Wilson Staff D7 Irons Review
Wilson Staff D7 Irons
Teacher’s Comments: Powerful and attractive
Wilson recently sent a set of their D7 irons with graphite shafts for review. The D7s pack a lot of power while offering some serious player game improvement features. Even better: from address, they don’t really look like game improvement irons.
The core technology of the Wilson D7 is “Progressive Power Hole.” These are urethane-filled slots in the soles of the clubs that are supposed to deliver more distance, while improving feel. Longer irons have more holes to produce more distance, while the shorter irons have fewer power holes for more precision.
The longest of the clubs have three rows of power holes. The wedges have one, or none.
Wilson’s tag line for this is “Distance when you need it, precision when you want it.”
Wilson’s D7 Irons also feature a thin face and deep cavity for distance and forgiveness. The face is just 2mm thick.
Interestingly, there’s a notch in the hosel, which I think is designed to facilitate loft and lie adjustments
The combination of technologies has created a very powerful set of clubs with impressive distance and a high ball flight. These are as long a set of irons as I have ever played. Longer, even. On my test rounds at my home course — Washtenaw Golf Club — I was carrying shots to the back of a green that I intended to land in front (front of the green at Washtenaw is usually better than long).
Balls come off the D7’s face with a pleasingly powerful and firm feel. These clubs made me feel as though I was really smashing the ball. Lovers of forged blades won’t be satisfied, but the D7 isn’t really designed for that crowd.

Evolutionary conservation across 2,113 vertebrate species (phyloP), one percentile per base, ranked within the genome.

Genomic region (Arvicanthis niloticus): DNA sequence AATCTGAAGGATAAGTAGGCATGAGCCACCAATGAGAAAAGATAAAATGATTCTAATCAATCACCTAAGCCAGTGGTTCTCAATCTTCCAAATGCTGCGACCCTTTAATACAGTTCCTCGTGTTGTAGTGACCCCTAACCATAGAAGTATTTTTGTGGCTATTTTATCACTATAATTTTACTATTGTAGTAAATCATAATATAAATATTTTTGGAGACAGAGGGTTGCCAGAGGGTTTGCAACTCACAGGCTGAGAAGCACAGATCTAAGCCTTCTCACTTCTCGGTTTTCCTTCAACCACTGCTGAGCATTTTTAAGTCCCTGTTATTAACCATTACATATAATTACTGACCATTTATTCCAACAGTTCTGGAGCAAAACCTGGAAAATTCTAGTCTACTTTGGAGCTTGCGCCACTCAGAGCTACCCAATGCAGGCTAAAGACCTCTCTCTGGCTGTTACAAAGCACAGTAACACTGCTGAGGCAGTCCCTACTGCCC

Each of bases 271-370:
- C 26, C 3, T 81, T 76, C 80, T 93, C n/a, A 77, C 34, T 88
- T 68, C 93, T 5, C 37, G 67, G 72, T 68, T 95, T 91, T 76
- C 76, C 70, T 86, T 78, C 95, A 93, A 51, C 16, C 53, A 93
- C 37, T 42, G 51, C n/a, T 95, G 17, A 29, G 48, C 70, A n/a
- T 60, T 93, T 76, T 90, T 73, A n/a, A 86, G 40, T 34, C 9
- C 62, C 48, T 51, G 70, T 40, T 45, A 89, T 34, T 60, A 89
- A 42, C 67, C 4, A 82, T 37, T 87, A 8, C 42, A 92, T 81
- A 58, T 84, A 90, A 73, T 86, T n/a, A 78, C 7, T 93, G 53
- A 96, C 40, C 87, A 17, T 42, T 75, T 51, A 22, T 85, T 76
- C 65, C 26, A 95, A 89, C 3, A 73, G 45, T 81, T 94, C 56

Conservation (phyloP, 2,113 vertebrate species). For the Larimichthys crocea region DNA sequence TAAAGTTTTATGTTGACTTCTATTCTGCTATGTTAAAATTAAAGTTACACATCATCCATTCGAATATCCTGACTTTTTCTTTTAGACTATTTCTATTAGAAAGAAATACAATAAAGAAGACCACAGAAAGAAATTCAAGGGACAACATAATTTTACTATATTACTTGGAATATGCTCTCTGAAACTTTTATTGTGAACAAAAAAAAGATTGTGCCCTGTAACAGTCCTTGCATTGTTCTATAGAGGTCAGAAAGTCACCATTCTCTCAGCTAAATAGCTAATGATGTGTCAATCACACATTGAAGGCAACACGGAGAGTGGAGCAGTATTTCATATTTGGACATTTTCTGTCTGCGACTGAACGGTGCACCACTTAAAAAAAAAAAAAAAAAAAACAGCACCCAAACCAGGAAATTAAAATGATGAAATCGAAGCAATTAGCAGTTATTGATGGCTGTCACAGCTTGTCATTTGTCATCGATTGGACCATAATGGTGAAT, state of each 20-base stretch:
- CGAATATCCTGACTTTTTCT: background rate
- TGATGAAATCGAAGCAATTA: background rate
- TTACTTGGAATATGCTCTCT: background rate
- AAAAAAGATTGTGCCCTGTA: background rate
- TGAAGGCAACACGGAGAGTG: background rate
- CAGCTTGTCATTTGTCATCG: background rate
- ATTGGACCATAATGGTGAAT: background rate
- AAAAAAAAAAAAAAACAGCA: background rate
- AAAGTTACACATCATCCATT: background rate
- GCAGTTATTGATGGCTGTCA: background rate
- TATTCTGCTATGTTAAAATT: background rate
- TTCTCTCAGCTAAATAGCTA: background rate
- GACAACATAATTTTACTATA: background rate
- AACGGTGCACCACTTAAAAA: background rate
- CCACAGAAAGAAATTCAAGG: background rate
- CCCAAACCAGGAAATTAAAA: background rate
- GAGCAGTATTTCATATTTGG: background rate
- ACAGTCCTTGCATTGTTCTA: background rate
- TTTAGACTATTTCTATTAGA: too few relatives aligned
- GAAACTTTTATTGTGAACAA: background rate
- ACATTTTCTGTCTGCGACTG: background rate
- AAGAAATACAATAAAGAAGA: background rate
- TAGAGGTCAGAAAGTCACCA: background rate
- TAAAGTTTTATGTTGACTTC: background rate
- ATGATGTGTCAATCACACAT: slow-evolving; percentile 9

The Wilson D7 is — as you would expect from a game improvement iron — a pretty forgiving club. I know that my swing has been off-kilter these past few weeks (back issues), but even on my most awkward, the ball still goes relatively straight and far.
Perhaps the most impressive feat in the design of the D7 is that from address, they don’t look like a fat game improvement iron. The flange on back is slightly noticeable on the longer irons, but that’s it. The D7 is honestly a really attractive iron. I much prefer the look of a player’s iron, with a thinner top line; the D7 is much closer to that ideal than most game improvement clubs.
Lofts on the D7 are strong, but I don’t think that accounts for all of the distance. Shots are high, and have lots of carry.
In the final analysis, I’d recommend these clubs for better players who perhaps are getting a little older (like me) and losing some distance. The Wilson D7s will reward a good swing, even if it’s a bit slower than it used to be. Players who need lots of help with their game might want to take a look at the Wilson Launch Pad Irons.
The Wilson Staff D7 Irons review was first published on GolfBlogger.Com on October 29, 2020.